Public health officials are announcing Clay County's first case of Zika virus.

tractor on farmland
(tpsdav/pixabay)

The Federal Reserve says farmers are borrowing more to cover their operating expenses because farm income continued to decline in during the second quarter in Midwestern and Western states.

robertstinnett / Flickr

The Columbia Police Department says that an assault occurred on the MKT Trail near the Forum Boulevard entrance last night.

Missouri Veterans Commission

The Missouri Veterans Commission has reinstated its executive director who had been on paid leave since jurors last month awarded nearly $3 million in damages to a former employee.

The Jefferson City News-Tribune (http://bit.ly/2aOm9xR ) reports the commission voted 7-1 on Tuesday to put Larry Kay back on the job as the commission's executive director.

AP Images

Fifty years ago Chinese Premier Mao Zedong ignited the Cultural Revolution, one of the strangest and most controversial periods in China's history.

The movement began out of Mao's concern the country was straying from Communist dogma. But it eventually became a purge that shut down the nation's schools and universities and led to the imprisonment and 'reeducation' of millions of people viewed as intellectual or bourgeois, including future premier Deng Xiaoping.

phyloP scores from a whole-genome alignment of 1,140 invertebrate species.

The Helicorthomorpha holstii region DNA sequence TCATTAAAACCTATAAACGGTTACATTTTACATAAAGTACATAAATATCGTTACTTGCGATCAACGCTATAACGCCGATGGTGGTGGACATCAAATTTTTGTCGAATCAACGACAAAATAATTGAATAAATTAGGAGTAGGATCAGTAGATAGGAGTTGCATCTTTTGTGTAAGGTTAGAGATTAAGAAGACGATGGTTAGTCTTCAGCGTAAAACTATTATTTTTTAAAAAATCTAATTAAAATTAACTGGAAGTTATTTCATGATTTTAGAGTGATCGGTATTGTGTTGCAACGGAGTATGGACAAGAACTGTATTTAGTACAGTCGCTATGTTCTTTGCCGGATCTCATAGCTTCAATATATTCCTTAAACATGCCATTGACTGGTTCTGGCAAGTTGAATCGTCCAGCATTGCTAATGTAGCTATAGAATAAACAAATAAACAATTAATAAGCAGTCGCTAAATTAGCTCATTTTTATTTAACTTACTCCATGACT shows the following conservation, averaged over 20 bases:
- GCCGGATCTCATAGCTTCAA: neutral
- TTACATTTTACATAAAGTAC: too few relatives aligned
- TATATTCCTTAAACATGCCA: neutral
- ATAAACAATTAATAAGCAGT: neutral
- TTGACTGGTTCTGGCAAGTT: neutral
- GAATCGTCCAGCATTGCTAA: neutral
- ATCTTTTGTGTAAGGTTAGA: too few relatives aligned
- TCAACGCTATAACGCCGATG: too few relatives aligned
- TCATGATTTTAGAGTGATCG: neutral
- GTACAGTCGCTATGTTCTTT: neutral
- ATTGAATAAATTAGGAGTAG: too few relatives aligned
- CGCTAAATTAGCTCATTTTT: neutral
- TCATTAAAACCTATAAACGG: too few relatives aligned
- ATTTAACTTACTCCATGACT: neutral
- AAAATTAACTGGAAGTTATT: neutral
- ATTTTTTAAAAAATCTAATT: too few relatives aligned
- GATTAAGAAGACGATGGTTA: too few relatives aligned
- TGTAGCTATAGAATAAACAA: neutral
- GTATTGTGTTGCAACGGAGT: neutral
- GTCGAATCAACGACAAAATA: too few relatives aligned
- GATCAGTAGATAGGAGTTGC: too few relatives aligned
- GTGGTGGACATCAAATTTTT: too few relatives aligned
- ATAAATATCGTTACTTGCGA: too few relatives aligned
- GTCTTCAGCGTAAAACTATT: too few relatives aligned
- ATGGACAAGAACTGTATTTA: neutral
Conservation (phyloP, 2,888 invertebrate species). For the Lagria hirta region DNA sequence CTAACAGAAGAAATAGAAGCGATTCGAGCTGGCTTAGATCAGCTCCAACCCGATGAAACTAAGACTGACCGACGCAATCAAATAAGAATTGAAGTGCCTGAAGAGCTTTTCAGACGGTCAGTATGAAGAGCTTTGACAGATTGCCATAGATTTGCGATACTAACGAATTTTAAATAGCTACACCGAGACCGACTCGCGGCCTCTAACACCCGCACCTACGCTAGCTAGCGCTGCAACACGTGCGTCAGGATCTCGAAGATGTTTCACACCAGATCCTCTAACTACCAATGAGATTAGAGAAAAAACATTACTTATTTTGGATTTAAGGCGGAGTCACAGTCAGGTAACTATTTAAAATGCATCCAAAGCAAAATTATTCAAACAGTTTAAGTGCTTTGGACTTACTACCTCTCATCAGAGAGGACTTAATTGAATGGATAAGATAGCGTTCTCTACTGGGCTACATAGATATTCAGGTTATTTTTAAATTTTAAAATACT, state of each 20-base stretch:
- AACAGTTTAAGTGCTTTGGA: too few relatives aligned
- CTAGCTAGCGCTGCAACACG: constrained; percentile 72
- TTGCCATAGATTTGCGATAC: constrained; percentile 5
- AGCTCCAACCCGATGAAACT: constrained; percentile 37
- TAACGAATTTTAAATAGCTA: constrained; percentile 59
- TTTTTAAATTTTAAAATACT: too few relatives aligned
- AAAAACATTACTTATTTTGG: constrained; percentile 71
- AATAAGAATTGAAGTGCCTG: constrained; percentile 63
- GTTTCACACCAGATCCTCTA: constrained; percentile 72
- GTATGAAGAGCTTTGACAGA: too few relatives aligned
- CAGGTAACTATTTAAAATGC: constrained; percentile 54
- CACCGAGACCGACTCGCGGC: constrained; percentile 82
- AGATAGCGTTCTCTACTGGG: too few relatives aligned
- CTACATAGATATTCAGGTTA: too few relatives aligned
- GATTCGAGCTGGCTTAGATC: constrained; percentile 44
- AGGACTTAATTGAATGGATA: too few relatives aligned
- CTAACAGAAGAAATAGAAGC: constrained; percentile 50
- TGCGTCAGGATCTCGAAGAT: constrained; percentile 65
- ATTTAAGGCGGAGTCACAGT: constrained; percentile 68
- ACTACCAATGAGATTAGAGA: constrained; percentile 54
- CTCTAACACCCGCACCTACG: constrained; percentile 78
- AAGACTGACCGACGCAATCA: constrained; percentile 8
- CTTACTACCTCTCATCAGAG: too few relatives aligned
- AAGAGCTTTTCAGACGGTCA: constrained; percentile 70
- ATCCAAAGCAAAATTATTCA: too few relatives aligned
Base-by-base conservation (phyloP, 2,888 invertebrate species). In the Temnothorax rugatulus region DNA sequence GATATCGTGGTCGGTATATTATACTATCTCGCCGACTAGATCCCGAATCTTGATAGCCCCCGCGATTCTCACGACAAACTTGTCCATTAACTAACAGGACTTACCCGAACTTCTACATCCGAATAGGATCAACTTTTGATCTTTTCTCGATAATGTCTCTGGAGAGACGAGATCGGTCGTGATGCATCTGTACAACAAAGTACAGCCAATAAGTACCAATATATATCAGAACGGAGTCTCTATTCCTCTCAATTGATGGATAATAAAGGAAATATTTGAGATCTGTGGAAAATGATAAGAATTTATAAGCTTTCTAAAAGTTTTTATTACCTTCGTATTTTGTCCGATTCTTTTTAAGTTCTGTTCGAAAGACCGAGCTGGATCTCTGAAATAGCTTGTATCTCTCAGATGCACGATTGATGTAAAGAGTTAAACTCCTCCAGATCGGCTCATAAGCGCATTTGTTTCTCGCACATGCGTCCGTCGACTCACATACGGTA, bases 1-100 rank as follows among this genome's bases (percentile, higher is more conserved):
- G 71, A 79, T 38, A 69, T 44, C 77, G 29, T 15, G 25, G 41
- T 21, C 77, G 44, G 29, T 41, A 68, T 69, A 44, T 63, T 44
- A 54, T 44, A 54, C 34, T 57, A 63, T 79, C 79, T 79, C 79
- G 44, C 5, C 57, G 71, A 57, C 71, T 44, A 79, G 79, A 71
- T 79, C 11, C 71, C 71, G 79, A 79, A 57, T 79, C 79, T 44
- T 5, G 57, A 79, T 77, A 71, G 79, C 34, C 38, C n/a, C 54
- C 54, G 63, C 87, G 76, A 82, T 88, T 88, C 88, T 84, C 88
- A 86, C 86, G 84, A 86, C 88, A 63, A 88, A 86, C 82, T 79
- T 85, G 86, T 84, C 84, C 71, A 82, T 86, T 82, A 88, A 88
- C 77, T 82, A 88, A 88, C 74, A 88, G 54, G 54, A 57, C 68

The revolution spurred an economic crisis and left about 1.5 million dead before it ended in the 1970s. On this edition of Global Journalist, a look at the Cultural Revolution and its impact on modern China.


Kristofor Husted / KBIA

Democrat Chris Koster has tallied another significant endorsement from an agricultural group in his race for Missouri governor.

The Missouri Soybean Association announced Thursday it is throwing its support behind Koster’s bid over Republican Eric Greitens. The endorsement is a big win for Koster as it will likely help him with the traditionally conservative vote of rural Missouri.